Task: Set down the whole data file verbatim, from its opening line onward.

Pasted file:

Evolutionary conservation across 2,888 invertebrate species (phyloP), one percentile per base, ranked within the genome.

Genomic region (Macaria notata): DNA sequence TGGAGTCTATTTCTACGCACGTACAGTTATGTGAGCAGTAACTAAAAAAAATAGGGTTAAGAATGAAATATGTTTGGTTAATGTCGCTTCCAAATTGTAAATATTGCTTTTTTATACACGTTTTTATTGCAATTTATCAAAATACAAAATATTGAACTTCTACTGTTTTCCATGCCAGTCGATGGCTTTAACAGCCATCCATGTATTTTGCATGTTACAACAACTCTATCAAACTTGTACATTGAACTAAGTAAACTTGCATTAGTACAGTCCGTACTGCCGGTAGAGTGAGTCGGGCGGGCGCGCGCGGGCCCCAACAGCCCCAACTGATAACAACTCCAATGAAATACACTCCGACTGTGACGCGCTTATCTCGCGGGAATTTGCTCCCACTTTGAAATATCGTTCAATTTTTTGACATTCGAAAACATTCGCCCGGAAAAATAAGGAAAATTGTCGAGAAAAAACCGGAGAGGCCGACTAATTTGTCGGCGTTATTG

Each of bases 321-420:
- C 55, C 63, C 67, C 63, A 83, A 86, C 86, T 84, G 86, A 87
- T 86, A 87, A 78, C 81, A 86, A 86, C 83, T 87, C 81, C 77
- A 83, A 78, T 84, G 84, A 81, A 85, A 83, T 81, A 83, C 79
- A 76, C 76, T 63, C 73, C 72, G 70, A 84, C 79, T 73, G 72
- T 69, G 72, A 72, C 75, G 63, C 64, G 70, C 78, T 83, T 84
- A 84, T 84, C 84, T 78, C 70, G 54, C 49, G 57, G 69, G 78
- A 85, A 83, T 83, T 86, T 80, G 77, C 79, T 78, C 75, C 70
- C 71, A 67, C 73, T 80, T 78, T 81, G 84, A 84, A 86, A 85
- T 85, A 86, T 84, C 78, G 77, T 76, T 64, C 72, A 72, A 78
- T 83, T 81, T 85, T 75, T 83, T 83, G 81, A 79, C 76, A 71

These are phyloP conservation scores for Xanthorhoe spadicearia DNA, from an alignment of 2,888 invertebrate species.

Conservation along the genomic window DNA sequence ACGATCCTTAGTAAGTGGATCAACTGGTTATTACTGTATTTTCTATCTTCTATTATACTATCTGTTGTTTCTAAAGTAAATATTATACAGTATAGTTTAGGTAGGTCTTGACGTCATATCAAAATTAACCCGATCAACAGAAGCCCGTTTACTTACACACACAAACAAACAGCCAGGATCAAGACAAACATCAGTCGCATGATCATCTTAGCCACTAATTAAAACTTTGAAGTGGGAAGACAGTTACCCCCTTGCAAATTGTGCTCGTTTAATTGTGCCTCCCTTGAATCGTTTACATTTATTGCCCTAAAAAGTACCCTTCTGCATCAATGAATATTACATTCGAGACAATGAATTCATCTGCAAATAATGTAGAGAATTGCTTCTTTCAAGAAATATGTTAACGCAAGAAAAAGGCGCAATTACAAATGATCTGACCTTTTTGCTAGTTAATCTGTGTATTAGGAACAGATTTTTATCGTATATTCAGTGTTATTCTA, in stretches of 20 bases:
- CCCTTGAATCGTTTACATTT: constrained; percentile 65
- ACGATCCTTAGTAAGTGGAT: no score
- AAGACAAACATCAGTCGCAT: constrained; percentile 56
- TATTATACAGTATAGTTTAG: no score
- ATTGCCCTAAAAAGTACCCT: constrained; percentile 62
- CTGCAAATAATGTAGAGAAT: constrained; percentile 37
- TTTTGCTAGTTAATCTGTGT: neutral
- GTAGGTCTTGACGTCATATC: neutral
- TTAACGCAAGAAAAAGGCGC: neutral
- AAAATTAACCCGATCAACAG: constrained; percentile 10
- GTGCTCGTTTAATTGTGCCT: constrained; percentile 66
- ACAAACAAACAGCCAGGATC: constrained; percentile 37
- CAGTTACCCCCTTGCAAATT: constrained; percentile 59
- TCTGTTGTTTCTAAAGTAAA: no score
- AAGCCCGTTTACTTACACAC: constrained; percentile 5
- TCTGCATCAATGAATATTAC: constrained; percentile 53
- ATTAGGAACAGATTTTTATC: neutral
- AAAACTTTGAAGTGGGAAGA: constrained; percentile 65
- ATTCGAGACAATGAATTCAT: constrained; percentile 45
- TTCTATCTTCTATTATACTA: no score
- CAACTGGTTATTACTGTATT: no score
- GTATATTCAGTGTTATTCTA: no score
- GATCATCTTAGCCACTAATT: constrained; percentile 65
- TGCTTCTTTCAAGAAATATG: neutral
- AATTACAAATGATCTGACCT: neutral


Evolutionary conservation across 2,888 invertebrate species (phyloP), one percentile per base, ranked within the genome.

Genomic region (Macaria notata): DNA sequence TGGAGTCTATTTCTACGCACGTACAGTTATGTGAGCAGTAACTAAAAAAAATAGGGTTAAGAATGAAATATGTTTGGTTAATGTCGCTTCCAAATTGTAAATATTGCTTTTTTATACACGTTTTTATTGCAATTTATCAAAATACAAAATATTGAACTTCTACTGTTTTCCATGCCAGTCGATGGCTTTAACAGCCATCCATGTATTTTGCATGTTACAACAACTCTATCAAACTTGTACATTGAACTAAGTAAACTTGCATTAGTACAGTCCGTACTGCCGGTAGAGTGAGTCGGGCGGGCGCGCGCGGGCCCCAACAGCCCCAACTGATAACAACTCCAATGAAATACACTCCGACTGTGACGCGCTTATCTCGCGGGAATTTGCTCCCACTTTGAAATATCGTTCAATTTTTTGACATTCGAAAACATTCGCCCGGAAAAATAAGGAAAATTGTCGAGAAAAAACCGGAGAGGCCGACTAATTTGTCGGCGTTATTG

Each of bases 321-420:
- C 55, C 63, C 67, C 63, A 83, A 86, C 86, T 84, G 86, A 87
- T 86, A 87, A 78, C 81, A 86, A 86, C 83, T 87, C 81, C 77
- A 83, A 78, T 84, G 84, A 81, A 85, A 83, T 81, A 83, C 79
- A 76, C 76, T 63, C 73, C 72, G 70, A 84, C 79, T 73, G 72
- T 69, G 72, A 72, C 75, G 63, C 64, G 70, C 78, T 83, T 84
- A 84, T 84, C 84, T 78, C 70, G 54, C 49, G 57, G 69, G 78
- A 85, A 83, T 83, T 86, T 80, G 77, C 79, T 78, C 75, C 70
- C 71, A 67, C 73, T 80, T 78, T 81, G 84, A 84, A 86, A 85
- T 85, A 86, T 84, C 78, G 77, T 76, T 64, C 72, A 72, A 78
- T 83, T 81, T 85, T 75, T 83, T 83, G 81, A 79, C 76, A 71

These are phyloP conservation scores for Xanthorhoe spadicearia DNA, from an alignment of 2,888 invertebrate species.

Conservation along the genomic window DNA sequence ACGATCCTTAGTAAGTGGATCAACTGGTTATTACTGTATTTTCTATCTTCTATTATACTATCTGTTGTTTCTAAAGTAAATATTATACAGTATAGTTTAGGTAGGTCTTGACGTCATATCAAAATTAACCCGATCAACAGAAGCCCGTTTACTTACACACACAAACAAACAGCCAGGATCAAGACAAACATCAGTCGCATGATCATCTTAGCCACTAATTAAAACTTTGAAGTGGGAAGACAGTTACCCCCTTGCAAATTGTGCTCGTTTAATTGTGCCTCCCTTGAATCGTTTACATTTATTGCCCTAAAAAGTACCCTTCTGCATCAATGAATATTACATTCGAGACAATGAATTCATCTGCAAATAATGTAGAGAATTGCTTCTTTCAAGAAATATGTTAACGCAAGAAAAAGGCGCAATTACAAATGATCTGACCTTTTTGCTAGTTAATCTGTGTATTAGGAACAGATTTTTATCGTATATTCAGTGTTATTCTA, in stretches of 20 bases:
- CCCTTGAATCGTTTACATTT: constrained; percentile 65
- ACGATCCTTAGTAAGTGGAT: no score
- AAGACAAACATCAGTCGCAT: constrained; percentile 56
- TATTATACAGTATAGTTTAG: no score
- ATTGCCCTAAAAAGTACCCT: constrained; percentile 62
- CTGCAAATAATGTAGAGAAT: constrained; percentile 37
- TTTTGCTAGTTAATCTGTGT: neutral
- GTAGGTCTTGACGTCATATC: neutral
- TTAACGCAAGAAAAAGGCGC: neutral
- AAAATTAACCCGATCAACAG: constrained; percentile 10
- GTGCTCGTTTAATTGTGCCT: constrained; percentile 66
- ACAAACAAACAGCCAGGATC: constrained; percentile 37
- CAGTTACCCCCTTGCAAATT: constrained; percentile 59
- TCTGTTGTTTCTAAAGTAAA: no score
- AAGCCCGTTTACTTACACAC: constrained; percentile 5
- TCTGCATCAATGAATATTAC: constrained; percentile 53
- ATTAGGAACAGATTTTTATC: neutral
- AAAACTTTGAAGTGGGAAGA: constrained; percentile 65
- ATTCGAGACAATGAATTCAT: constrained; percentile 45
- TTCTATCTTCTATTATACTA: no score
- CAACTGGTTATTACTGTATT: no score
- GTATATTCAGTGTTATTCTA: no score
- GATCATCTTAGCCACTAATT: constrained; percentile 65
- TGCTTCTTTCAAGAAATATG: neutral
- AATTACAAATGATCTGACCT: neutral